That Time I Went to Film Camp

Very Highbrow Goes to the New York Film AcademyThe summer I turned sixteen, I went to the same film camp as Steven Spielberg’s son. We weren’t in the same cohort – he was in the 4-week program and I in the 6-week – but I wondered if, by our programs’ respective ends, we reached similar conclusions about ourselves.

That summer I learned two things about myself. The first was that I didn’t have what it took to be a filmmaker. I had grossly underestimated the amount of work making a movie entailed, even the 3-5 minute short we were required to produce by the program’s end. I thought the whole thing was, for lack of a better word, a hassle. 

I learned that with student films the director was often also the writer, producer, editor, and props, music, and casting departments. Taking all these things into consideration, along with the beating Los Angeles sun, I tailored my script to be as hassle-free as possible, and mostly taking place indoor. It was hastily-written, poorly-thought out, and haphazardly-produced. The kind that makes one’s film instructors scratch their heads and wonder why a student of such low caliber – or why parents of a student of such low caliber – would agree to spend the $5000 it cost to enroll, not including fees for room and board. Looking back though, this was petty cash compared to what it cost for my repeat performance twelve years later in my MFA program.


The plot of my story escapes me now, but I do remember a woman ends up hanging herself. Probably a lover’s spat. I shot the final scene by asking the actress (I hope she’s since been presented with much meatier roles) to hang by her hands from a fire escape on the backlot of Universal Studios and filmed just her gently swaying feet from the knees down. For the soundtrack I used Sinead O’Connor’s “Lullaby for Cain”, which I’d happen to bring along with me, as part of the soundtrack to The Talented Mr. Ripley, a movie I found both elegant and disturbing.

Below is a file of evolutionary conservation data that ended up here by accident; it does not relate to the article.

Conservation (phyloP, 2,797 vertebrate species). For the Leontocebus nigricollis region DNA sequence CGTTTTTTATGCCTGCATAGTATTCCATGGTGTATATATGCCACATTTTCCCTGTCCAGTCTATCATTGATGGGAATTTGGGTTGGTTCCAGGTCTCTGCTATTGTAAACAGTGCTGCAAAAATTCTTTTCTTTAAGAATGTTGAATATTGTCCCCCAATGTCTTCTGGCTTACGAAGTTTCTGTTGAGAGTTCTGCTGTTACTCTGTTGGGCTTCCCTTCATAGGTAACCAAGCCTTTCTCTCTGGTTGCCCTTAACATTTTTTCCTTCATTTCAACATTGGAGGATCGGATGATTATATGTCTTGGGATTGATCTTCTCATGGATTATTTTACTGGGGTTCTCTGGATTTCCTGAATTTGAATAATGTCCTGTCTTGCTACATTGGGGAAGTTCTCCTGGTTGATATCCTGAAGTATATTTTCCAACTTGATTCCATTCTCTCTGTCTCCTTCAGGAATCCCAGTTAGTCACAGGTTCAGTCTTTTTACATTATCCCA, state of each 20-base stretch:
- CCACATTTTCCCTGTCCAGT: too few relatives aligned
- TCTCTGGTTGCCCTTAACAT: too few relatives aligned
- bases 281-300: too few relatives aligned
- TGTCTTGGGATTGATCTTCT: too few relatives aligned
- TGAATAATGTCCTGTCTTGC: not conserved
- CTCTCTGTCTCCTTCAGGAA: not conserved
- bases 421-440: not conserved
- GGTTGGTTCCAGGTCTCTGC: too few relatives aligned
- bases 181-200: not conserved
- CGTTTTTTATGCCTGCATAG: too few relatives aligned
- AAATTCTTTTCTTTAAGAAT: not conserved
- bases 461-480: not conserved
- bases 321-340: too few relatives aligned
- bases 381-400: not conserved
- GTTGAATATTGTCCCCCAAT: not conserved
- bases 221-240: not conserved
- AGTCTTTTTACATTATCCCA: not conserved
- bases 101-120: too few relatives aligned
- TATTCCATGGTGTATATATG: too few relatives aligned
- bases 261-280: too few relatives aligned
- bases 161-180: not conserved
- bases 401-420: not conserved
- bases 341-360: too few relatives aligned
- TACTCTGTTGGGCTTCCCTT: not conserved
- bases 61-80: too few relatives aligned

When the movie was “screened” at the program’s end, I could practically hear my classmate’s disparaging thoughts. But in reality they probably didn’t think much at all, so focused was everyone on the “reception” of their own films. The fact that I remember some of my classmates’ films better than my own hopefully indicates that my film was neither terrific nor abominable, just bland and forgettable in ways early attempts at any craft are.

The second thing I learned about myself was, compared to the rest of the self-proclaimed “auteurs” at film camp, my taste was pretty mainstream. Or as the cool kids say today, basic.

This was a different feeling altogether. To live to the age of sixteen and have always prided myself at being somewhat different from my peers and to, at least on the surface, seem obsessed not with boys, clothes, or makeup but with movies, and to declare the summer after sophomore year that I was going to take my obsession to the next step and go to film camp, I thought that made me pretty unique. A special flower from Orange County, California.

But in film camp it became clear that I was a suburban bumpkin with preferences to match (e.g. The Cheesecake Factory). I didn’t really know too much about film or its history. At least not compared to my classmates, many of whom seemed to come from big cities – New York, Boston, San Francisco, Chicago, and Los Angeles, where our program was held because, Hollywood – I felt I knew next to nothing about film and its history.

Their tastes seemed both more mature and varied, and to span decades that predated us all, when I didn’t even know film technology existed. They had been exposed to a much larger catalogue of films than I’d ever been. From them I observed that my love for film wasn’t love at all, but a middling interest. It wasn’t about watching Access Hollywood for celebrity updates and being willing to wait in line at the local AMC to buy tickets of whatever big budget blockbuster was being released at the time. It was to take the time to devour all the films that had come before, to peruse the middle sections of Blockbuster and even, to read about films and their makers, especially the ones that paved the way for the more recent, still living directors we aspired to be.